Top Soil EM Mapping
The following maps are from Northwest Iowa.
The maps shown above display the correlation that an accurate soils map has with yield. Some of the reasons for this could be characteristics, such as water holding capacity of the soil, basic productivity of the soil and emergence problems due to soil characteristics. As a general rule, EM soil maps in the MISS trade area correlate closely with yield maps as the second set of figures also show. Therefore, using EM soil maps are a very useful tool in agronomic management for change of seeding rates, using different varieties of seed, applying different amounts of chemical or fertilizer or any situation that calls for soil information. The USDA/NRCS maps are still very valuable for providing information on productivity, permeability and other soil type characteristics.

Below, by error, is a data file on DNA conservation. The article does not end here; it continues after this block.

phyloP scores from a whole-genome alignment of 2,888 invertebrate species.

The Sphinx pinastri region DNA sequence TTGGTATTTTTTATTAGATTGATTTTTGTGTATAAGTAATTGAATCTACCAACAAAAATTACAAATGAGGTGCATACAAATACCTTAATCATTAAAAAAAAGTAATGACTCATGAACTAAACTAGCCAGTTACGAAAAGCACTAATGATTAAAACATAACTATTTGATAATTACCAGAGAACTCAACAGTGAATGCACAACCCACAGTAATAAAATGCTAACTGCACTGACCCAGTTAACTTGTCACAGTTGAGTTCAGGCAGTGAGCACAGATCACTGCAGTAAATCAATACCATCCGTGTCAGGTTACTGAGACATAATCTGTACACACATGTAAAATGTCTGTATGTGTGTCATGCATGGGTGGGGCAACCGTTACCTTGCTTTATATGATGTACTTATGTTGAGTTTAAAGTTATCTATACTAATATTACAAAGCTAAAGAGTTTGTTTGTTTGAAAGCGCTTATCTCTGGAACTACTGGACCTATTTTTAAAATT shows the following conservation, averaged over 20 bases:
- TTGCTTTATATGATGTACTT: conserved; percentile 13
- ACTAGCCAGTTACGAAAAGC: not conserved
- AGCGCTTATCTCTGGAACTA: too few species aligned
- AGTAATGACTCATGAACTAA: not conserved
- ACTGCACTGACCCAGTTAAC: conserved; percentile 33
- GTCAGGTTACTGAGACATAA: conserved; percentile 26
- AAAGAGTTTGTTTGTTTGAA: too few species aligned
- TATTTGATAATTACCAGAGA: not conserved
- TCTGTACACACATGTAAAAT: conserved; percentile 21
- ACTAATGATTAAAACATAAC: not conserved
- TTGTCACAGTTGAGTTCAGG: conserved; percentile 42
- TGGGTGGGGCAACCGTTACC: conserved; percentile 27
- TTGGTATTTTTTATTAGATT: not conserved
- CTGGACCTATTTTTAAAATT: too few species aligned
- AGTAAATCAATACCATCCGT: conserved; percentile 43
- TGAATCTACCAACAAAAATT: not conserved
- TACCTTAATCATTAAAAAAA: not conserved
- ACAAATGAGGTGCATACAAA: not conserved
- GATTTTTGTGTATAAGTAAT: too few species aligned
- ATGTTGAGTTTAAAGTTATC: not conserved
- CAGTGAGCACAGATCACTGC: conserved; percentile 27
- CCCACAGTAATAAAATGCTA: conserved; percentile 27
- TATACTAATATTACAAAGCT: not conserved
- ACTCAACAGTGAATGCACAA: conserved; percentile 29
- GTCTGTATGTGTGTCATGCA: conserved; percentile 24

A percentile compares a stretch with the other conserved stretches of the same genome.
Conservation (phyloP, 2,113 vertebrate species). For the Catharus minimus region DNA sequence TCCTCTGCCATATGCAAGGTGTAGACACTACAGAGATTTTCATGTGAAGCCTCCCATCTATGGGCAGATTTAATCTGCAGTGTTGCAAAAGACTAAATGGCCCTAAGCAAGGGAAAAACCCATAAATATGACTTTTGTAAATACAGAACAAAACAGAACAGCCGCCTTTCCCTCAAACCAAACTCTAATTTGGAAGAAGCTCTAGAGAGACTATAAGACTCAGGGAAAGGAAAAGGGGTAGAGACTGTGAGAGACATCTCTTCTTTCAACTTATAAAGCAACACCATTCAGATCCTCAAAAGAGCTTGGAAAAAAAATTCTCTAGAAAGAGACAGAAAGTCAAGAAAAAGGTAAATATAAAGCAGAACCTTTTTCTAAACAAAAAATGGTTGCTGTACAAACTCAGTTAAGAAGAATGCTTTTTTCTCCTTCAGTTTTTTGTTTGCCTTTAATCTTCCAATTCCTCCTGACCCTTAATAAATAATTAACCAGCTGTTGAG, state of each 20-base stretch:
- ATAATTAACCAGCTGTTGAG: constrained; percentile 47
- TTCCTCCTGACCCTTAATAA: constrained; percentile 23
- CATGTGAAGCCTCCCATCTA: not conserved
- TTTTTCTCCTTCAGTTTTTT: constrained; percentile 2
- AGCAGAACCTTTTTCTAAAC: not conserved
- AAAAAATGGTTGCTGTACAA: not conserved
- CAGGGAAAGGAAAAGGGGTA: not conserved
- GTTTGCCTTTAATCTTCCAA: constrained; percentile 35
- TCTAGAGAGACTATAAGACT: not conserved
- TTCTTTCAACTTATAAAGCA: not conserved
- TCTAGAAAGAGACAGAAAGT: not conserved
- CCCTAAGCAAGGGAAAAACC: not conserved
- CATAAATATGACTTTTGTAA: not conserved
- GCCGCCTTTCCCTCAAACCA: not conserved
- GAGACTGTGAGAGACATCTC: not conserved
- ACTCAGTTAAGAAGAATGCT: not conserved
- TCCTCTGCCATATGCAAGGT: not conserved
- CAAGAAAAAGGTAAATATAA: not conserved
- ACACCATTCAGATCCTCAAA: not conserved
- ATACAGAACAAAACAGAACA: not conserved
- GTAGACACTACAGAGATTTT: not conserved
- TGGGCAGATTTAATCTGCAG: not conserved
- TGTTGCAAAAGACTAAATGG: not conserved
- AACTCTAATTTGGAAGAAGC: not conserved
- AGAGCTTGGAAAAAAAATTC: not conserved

Generally, the lower the EM reading the more sand content and, thus, poorer water holding capacity. The higher the reading, the more clay content and higher water holding capacity; therefore, the soil is usually more productive. However, especially in glacial till soil, the highest readings are not necessarily the most productive. These soils can have very fine clay particles that have very poor internal drainage, causing lower productivity from denitrification in wet soils and poor root penetration.
Subsoil EM Mapping